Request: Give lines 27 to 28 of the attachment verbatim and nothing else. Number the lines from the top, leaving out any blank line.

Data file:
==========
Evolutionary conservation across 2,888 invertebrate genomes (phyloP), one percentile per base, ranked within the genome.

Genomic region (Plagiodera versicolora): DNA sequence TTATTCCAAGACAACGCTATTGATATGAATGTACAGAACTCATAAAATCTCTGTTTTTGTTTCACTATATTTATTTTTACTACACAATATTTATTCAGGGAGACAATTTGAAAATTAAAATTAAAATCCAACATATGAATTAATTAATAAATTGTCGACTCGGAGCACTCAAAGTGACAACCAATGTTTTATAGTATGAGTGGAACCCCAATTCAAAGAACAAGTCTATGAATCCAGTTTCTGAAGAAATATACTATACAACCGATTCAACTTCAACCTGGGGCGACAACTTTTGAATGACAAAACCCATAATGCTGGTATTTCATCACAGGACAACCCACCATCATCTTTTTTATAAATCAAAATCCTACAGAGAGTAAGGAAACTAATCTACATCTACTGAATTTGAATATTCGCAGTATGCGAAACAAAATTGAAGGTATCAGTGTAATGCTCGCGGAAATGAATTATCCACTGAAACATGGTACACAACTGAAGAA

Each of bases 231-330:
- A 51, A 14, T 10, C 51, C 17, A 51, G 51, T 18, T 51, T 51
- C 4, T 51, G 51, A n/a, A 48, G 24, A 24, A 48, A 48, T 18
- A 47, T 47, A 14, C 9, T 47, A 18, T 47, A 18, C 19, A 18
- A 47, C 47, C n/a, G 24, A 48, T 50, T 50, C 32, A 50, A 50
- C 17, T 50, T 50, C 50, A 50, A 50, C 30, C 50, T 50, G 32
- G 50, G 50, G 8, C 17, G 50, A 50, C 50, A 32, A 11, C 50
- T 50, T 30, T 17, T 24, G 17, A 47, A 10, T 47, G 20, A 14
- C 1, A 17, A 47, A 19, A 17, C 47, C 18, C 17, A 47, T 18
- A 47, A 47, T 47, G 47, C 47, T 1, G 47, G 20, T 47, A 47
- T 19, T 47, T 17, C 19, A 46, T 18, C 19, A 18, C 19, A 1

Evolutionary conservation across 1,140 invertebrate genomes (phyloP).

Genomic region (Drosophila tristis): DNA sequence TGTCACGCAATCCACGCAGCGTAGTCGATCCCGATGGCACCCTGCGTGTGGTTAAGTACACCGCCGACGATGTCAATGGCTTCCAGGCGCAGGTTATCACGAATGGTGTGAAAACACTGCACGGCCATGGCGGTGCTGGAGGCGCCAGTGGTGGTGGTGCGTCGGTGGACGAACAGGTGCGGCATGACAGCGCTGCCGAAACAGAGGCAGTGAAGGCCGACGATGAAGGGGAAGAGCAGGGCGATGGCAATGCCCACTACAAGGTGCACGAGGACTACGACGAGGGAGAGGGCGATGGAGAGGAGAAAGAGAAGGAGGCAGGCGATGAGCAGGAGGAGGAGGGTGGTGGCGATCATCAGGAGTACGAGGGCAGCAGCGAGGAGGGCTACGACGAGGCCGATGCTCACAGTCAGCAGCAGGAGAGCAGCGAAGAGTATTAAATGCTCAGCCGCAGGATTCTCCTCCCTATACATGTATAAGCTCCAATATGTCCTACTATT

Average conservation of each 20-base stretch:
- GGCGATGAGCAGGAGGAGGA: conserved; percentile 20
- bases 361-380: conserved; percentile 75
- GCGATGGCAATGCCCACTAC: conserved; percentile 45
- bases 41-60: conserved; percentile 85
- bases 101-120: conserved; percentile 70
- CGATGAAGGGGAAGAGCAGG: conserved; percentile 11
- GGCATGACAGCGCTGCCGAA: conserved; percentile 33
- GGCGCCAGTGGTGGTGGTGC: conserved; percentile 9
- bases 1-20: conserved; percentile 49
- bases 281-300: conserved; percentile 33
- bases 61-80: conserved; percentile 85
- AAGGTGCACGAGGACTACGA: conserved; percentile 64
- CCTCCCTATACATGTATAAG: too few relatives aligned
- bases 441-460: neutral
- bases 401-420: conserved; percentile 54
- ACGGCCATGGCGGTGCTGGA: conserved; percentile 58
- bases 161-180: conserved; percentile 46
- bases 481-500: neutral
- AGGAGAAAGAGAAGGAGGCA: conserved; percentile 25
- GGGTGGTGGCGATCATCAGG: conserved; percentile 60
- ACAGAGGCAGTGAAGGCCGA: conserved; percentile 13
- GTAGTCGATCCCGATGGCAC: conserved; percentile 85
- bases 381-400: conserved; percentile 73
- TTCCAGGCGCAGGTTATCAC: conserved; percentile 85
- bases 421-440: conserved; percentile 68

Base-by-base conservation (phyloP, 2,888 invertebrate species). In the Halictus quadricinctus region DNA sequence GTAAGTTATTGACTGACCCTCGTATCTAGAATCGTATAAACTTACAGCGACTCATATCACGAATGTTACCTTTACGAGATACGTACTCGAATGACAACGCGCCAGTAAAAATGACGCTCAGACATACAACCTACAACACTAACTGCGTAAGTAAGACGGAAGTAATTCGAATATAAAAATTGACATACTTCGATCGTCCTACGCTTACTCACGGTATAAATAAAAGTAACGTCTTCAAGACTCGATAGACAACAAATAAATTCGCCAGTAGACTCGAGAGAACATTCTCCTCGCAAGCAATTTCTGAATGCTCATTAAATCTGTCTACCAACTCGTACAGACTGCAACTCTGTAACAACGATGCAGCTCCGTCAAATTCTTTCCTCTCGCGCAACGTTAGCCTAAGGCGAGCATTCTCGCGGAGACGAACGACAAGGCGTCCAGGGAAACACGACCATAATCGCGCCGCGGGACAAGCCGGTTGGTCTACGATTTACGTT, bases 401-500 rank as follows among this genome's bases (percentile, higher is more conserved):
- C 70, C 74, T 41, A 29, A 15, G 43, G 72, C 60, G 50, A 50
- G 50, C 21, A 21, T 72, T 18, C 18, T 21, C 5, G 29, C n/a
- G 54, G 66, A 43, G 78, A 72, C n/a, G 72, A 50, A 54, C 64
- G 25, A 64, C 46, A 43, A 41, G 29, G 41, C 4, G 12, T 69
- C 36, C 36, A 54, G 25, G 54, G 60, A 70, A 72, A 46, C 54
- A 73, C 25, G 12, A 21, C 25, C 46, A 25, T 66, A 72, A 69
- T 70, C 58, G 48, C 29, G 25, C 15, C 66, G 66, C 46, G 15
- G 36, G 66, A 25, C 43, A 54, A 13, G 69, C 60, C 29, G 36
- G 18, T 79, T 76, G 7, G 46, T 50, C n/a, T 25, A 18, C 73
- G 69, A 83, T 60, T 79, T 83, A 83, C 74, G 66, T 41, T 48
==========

- bases 61-80: conserved; percentile 85
- AAGGTGCACGAGGACTACGA: conserved; percentile 64